MU inventors have identified plasma extracellular vesicle (EV) and circulating miRNA sequences that act as minimally invasive biomarkers to diagnose Non-Small Cell Lung cancer (NSCLC) and to predict the most effective therapeutic approach.
Lung cancer causes the most cancer-related deaths worldwide, with non-small cell lung cancer (NSCLC) accounting for 85% of these cases. Current lung cancer screening relies on low-dose computed tomography (LDCT) scans. Due to its high false positive rate (23% – 50%), patients receiving a positive reading are sent for a more invasive biopsy procedure to confirm the results.
NSCLC patients will receive chemotherapy and/or immunotherapy, or targeted therapy based on analysis of known mutations in tissue biopsies. Despite this targeted approach to therapy, these cancers often develop drug resistance likely mediated by non-mutational miRNA-mediated mechanisms.
MU inventors have discovered EV (Hsa-miR-184, Let-7b-5p) and circulating (Hsa-miR-22-3p) miRNAs that can robustly discriminate between NSCLC patients and high-risk cancer-free controls. These blood-based miRNA biomarker can be used in isolation or in combination with LDCT to more accurately diagnose NSCLC, and can be used to predict the most effective therapeutic regime.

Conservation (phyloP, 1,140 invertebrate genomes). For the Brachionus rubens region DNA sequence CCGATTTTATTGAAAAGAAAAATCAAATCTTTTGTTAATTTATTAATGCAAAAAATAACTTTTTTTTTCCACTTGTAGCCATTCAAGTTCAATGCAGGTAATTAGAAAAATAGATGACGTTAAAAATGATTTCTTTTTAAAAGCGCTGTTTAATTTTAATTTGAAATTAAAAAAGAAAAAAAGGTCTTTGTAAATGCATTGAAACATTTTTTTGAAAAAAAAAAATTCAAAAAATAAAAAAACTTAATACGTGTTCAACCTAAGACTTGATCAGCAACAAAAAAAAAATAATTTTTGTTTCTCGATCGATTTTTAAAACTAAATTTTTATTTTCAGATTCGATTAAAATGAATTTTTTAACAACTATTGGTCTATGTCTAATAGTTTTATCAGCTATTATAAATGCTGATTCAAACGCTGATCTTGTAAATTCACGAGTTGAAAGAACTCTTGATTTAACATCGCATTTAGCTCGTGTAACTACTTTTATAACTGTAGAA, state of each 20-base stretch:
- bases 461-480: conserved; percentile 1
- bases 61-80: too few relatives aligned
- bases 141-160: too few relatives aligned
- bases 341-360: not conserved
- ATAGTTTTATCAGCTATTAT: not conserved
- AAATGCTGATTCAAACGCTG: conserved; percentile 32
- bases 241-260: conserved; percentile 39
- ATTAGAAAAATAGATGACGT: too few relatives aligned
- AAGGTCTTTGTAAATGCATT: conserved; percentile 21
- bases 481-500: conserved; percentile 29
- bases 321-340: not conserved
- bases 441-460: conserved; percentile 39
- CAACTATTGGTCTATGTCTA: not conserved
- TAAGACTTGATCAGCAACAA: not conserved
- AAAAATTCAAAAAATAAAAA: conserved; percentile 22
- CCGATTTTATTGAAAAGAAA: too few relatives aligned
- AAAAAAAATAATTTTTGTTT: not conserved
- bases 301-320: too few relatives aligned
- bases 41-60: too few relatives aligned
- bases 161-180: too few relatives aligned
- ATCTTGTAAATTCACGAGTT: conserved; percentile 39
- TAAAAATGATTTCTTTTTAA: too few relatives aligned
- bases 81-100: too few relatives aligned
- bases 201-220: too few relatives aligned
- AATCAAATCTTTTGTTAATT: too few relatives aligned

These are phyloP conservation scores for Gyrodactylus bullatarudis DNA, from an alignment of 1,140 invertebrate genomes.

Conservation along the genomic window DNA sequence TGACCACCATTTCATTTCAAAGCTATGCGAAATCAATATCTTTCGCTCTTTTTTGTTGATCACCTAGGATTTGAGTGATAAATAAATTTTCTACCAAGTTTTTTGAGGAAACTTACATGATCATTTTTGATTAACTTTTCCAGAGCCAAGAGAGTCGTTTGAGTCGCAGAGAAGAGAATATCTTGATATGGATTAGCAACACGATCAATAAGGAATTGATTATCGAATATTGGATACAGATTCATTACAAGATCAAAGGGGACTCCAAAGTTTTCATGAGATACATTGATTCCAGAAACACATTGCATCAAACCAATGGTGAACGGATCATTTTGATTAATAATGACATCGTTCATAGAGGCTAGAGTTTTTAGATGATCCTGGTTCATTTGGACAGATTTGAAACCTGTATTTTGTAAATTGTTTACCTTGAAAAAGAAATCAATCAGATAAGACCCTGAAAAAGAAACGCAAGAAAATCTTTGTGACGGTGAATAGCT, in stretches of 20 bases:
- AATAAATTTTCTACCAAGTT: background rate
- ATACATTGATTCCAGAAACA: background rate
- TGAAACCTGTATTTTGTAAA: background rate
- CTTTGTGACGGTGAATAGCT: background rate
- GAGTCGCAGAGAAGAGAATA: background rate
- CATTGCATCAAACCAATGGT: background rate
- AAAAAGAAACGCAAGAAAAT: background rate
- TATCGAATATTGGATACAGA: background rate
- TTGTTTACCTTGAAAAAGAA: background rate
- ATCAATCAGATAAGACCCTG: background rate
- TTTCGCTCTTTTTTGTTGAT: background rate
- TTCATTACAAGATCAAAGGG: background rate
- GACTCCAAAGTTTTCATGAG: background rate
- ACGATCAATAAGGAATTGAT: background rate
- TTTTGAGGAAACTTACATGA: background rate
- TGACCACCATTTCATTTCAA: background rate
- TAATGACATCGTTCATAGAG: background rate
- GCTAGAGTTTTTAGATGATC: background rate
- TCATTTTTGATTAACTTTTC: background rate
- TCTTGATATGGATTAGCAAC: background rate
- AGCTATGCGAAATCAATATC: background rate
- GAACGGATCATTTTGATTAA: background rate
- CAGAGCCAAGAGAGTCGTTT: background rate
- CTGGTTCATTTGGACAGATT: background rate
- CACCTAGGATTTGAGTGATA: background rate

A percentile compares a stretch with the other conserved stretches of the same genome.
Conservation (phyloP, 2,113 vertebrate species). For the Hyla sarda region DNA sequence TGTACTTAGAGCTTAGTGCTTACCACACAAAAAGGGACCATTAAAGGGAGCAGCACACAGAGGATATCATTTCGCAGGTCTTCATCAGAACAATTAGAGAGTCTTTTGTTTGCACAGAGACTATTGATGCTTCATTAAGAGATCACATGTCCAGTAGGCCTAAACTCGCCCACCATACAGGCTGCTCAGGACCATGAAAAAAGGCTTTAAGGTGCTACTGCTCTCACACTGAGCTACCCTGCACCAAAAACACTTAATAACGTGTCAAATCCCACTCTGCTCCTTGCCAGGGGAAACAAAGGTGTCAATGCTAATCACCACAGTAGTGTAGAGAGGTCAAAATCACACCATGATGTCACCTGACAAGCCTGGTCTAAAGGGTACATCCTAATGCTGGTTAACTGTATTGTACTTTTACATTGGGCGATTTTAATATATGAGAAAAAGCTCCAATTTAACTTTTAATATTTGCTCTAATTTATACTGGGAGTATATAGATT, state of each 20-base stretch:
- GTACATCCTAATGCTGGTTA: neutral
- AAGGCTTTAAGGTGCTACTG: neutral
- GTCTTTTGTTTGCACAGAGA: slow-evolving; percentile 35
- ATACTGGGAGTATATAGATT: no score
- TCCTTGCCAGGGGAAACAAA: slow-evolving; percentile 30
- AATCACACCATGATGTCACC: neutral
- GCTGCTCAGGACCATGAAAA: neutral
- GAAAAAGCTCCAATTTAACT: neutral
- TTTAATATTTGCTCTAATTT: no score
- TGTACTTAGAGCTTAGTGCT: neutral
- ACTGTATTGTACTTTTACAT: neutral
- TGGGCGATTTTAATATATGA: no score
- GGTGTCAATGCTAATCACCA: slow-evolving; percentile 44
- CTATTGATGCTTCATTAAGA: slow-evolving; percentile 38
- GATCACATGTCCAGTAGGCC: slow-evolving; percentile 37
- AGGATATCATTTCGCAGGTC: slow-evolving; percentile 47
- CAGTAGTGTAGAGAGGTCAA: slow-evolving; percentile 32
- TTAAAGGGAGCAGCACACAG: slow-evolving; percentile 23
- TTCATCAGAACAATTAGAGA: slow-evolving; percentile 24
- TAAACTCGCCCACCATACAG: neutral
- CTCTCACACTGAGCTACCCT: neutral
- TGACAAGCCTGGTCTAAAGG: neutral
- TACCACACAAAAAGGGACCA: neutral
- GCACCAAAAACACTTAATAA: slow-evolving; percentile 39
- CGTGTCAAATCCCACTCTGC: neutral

- NSCLC diagnosis
- Predict treatment efficacy for NSCLC
- Less risk of false positives during diagnosis
- Avoid patient burden of inaccurate diagnosis or ineffective treatment
- Decrease excess medical costs from inaccurate diagnosis or ineffective treatment
Yves Chiswili Chabu
Vadla GP, Daghat B, Patterson N, et al. Combining plasma extracellular vesicle Let-7b-5p, miR-184 and circulating miR-22-3p levels for NSCLC diagnosis and drug resistance prediction. Sci Rep. 2022;12(1):6693. Published 2022 Apr 23. doi:10.1038/s41598-022-10598-x
Brian Buntaine, MS, MBA
Senior Manager, Technology Transfer
Name: Brian Buntaine, MS, MBA
Title: Senior Manager, Technology Transfer
Department: MU Technology Advancement Office
Address: Columbia, Missouri 65211